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Thursday, February 16, 2012

Man skills

Aurora @ Island Dreaming

I don't know what else to call them - most people will know what I mean by 'man' skills, much as it irks me to divide labour along gender lines in this day and age. These are the areas of production that, in peacetime at least, have been the domain of men. Perhaps we could call them hard skills, as they involve sharp edges, hard surfaces, fire and electrical currents. A little danger, if you will, when contrasted against the much softer, rounder edges of garden, yarn and kitchen crafts.These are the industries that most commonly employed men and the skills kept alive, mostly by men, tinkering in sheds.

Until this week, I knew not a single person that shaped metal and welds in their spare time. I work in facilities management and the maintenance teams, comprised entirely of men, are obviously quite handy. But the older ones complain that the younger ones coming in from college lacking old skills - mental arithmetic, a working knowledge of their allied disciplines, a willingness to think outside the box. The number of jobs in these practical sectors seems to be continually shrinking. Whether this is a reality or not I don't know, but all of the people that I know that work in less tactile service industries do not pursue these hard practical skills in their spare time. They have hobbies - cooking, yarn crafts, gardening and may have an admiration for cars and gadgets. Few of them however, myself included, can fix a cooker, make a spinning wheel, re-handle a spade, perform an oil change or build a PC from spare parts.

Part of the problem I think is that these skills are less accessible and more expensive to learn. They require dedicated workshop space and tools. Many of them require a solid knowledge of scientific principles which many come out of school lacking. Part of it might be a mental block - these are the things that so many who are trying to simplify and transition to a lower energy future really can't imagine having to supply for themselves. I would hope against hope that women are not held back from them because they are unladylike, though I fear that may often be the case. But the idea that a powered down future is going to be built solely with knitting and seedlings is dangerous. I fear we may end up with an overabundance of skilled cooks, knitters and gardeners; and an under abundance of welders, tool sharpeners and ham radio enthusiasts.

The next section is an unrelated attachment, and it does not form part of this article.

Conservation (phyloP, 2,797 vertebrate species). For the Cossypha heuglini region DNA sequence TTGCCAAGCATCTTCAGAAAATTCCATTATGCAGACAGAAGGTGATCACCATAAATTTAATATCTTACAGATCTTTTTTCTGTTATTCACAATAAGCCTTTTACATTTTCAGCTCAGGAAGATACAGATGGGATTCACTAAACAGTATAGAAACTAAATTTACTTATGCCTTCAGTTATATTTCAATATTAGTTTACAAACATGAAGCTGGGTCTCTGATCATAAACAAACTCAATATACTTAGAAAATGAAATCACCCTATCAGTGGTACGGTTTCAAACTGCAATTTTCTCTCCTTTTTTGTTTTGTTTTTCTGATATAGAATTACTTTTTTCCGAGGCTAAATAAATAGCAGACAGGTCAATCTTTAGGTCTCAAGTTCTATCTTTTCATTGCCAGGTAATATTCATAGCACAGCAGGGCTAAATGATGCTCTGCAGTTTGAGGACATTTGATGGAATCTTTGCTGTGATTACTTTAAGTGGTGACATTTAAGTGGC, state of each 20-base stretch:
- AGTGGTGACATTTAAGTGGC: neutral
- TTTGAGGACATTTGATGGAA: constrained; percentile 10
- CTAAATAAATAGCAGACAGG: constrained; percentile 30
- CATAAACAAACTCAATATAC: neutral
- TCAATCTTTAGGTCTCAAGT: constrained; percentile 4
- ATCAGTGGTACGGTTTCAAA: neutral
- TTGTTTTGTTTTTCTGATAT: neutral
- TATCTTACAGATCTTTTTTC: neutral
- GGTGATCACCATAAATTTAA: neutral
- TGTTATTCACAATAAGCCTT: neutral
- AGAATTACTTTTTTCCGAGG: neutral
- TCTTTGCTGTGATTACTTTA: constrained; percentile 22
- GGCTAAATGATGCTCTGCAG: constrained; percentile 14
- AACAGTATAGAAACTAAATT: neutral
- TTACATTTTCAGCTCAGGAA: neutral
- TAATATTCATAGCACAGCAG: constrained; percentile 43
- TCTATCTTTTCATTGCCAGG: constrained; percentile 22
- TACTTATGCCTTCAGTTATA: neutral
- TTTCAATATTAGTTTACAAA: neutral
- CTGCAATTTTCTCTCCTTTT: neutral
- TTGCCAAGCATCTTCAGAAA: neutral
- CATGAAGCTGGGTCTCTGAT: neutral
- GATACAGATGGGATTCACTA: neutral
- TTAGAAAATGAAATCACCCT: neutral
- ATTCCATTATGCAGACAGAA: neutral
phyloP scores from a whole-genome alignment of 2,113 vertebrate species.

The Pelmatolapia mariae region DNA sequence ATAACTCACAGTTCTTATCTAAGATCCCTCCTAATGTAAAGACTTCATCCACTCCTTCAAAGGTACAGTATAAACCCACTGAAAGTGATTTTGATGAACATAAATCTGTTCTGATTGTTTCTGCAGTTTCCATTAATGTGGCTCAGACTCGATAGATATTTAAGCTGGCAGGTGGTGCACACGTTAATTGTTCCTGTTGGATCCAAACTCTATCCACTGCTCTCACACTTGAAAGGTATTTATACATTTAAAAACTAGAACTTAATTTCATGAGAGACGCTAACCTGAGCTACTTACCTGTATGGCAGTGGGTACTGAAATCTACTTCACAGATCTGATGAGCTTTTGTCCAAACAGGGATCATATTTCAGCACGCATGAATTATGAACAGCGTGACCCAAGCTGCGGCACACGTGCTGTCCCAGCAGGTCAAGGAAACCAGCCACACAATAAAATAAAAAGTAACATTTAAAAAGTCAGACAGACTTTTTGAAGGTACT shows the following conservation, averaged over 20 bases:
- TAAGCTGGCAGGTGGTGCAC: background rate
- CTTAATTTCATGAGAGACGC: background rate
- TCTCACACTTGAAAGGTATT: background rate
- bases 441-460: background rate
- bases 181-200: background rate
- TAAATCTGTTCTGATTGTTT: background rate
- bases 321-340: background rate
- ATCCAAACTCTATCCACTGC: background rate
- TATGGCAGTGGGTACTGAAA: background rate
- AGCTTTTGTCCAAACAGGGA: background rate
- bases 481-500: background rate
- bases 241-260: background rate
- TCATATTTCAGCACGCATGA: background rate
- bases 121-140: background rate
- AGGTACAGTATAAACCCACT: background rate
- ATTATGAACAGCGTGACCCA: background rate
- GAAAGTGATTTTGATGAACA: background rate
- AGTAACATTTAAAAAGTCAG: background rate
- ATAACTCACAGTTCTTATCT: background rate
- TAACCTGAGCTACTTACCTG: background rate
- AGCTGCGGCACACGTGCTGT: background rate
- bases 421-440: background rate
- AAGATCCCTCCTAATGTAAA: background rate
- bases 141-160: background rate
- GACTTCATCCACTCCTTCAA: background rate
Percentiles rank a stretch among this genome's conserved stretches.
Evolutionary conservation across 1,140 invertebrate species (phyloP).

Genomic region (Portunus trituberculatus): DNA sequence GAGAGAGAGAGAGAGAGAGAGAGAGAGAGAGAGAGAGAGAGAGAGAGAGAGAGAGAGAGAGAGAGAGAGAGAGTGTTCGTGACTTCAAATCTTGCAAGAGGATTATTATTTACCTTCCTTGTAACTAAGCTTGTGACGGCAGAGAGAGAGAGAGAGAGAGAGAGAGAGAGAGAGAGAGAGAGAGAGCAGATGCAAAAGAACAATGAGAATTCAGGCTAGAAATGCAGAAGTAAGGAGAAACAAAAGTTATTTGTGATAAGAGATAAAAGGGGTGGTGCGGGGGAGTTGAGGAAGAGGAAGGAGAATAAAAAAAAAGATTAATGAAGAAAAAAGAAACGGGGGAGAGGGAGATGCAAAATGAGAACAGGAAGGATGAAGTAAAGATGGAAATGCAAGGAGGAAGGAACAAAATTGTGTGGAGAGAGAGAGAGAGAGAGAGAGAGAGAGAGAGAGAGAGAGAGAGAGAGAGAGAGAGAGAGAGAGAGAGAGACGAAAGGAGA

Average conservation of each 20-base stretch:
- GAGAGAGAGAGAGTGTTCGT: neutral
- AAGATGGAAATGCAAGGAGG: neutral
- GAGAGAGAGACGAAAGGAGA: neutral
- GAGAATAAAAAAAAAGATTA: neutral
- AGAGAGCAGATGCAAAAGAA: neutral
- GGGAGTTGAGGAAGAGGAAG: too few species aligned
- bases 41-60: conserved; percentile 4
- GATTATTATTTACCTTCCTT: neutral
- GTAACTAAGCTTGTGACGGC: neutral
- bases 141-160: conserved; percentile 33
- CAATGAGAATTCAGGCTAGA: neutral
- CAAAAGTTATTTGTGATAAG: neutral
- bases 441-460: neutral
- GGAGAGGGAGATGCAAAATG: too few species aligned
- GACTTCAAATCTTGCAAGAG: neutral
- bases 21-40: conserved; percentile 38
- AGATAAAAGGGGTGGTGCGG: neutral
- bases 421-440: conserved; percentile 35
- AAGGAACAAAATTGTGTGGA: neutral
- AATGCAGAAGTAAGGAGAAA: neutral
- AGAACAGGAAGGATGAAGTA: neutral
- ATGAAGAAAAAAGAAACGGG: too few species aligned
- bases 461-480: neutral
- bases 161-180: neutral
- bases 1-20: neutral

Why is this on my mind?


This is the plough our allotment neighbour built. He spent the winter in Bangladesh on his family farm and brought this back with him. It is made from scrap metal, hand cut and shaped, welded together. It fits into a extendable paint roller handle. He shipped it back from Bangladesh, I suppose, because his expensive diesel powered rotovator was mangled by a piece of scrap metal buried on his plot. It is sturdy. It cuts through soil and weeds like a knife through butter and ploughs an allotment row in minutes. It laughs in the face of the scrap metal buried on his plot - and if it does get mangled, it can be repaired by hand with pieces of scrap metal. I am in awe of the handiwork and ashamed that I would not have a clue where to even begin with a project like this, short of 'Step 1: find scrap metal'.

My own grandad was a ham radio enthusiast. He built his own aerial in the back garden. He was an early adopter of computer technology and tinkered with all things electrical and mechanical. If I had grown up around him I may have been more handy than I am, but regardless of our crafts, I think that his example is why the DIY ethic courses through my veins. But my skills are all distinctly 'soft' and I felt both in awe and completely inadequate when confronted with this plough. Awe and inadequacy combined are an inspirational combination and I am now on the look out for my own 'hard' skill to develop over the next few years, though what it will be I do not know.